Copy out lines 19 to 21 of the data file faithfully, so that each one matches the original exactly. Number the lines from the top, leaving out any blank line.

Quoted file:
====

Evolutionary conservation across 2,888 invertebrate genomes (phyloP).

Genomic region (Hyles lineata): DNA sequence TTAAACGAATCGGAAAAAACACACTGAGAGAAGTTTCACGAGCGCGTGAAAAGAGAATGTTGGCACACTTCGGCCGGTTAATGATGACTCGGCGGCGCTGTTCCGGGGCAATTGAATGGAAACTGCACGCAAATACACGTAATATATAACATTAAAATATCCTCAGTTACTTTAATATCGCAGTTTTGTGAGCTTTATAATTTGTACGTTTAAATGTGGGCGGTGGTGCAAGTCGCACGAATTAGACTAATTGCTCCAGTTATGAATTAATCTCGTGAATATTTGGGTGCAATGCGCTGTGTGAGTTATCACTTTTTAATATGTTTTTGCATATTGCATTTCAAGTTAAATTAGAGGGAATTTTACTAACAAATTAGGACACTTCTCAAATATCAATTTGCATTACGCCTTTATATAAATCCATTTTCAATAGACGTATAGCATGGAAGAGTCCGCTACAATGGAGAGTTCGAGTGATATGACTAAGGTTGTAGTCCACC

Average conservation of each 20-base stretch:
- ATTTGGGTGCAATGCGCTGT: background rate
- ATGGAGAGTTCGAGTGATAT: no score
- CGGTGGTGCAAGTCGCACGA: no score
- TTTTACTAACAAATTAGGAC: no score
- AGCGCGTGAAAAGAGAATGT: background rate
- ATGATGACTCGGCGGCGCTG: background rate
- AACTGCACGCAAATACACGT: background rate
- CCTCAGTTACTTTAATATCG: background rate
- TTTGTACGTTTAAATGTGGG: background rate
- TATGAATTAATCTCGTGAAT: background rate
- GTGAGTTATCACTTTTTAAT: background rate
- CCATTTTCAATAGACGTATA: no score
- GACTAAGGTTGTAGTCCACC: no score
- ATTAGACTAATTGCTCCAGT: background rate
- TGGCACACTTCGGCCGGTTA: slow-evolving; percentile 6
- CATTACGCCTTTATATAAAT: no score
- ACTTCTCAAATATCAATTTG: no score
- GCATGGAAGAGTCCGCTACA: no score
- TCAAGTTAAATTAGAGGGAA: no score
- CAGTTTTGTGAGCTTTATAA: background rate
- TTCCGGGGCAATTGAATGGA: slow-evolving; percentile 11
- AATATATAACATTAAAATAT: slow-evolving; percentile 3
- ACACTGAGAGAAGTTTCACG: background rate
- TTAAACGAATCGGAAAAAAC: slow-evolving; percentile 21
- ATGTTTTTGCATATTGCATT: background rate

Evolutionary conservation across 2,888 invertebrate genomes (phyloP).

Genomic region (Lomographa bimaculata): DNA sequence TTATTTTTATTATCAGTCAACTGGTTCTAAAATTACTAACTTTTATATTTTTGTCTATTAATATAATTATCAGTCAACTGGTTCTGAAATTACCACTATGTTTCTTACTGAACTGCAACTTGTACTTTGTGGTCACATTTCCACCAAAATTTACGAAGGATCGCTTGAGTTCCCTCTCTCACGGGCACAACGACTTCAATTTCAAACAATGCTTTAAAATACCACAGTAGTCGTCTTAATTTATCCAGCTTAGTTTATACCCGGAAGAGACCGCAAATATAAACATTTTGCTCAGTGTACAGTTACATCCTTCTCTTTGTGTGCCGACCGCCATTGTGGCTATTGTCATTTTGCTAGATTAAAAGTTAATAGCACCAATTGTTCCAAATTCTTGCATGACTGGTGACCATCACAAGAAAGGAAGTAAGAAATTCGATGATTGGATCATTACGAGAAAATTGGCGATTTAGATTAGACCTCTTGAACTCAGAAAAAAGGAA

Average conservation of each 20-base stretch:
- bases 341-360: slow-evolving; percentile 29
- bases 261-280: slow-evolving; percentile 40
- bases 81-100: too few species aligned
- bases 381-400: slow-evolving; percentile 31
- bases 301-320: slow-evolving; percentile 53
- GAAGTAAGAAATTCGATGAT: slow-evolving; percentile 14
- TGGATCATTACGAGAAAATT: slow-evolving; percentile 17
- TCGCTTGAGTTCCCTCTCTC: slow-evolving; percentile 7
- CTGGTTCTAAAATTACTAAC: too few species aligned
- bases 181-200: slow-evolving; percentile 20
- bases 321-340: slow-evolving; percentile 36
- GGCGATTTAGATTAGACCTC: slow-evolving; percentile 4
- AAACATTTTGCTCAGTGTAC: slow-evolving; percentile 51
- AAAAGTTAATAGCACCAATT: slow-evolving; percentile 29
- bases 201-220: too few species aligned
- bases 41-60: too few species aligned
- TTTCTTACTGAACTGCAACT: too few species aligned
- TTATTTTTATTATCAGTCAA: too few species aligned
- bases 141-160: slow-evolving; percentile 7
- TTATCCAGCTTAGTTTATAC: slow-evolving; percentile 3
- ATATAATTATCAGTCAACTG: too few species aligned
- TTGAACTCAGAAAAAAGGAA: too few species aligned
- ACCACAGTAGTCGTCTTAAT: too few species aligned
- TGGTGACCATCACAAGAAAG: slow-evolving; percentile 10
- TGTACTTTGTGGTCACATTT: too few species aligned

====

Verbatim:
- CATTACGCCTTTATATAAAT: no score
- ACTTCTCAAATATCAATTTG: no score
- GCATGGAAGAGTCCGCTACA: no score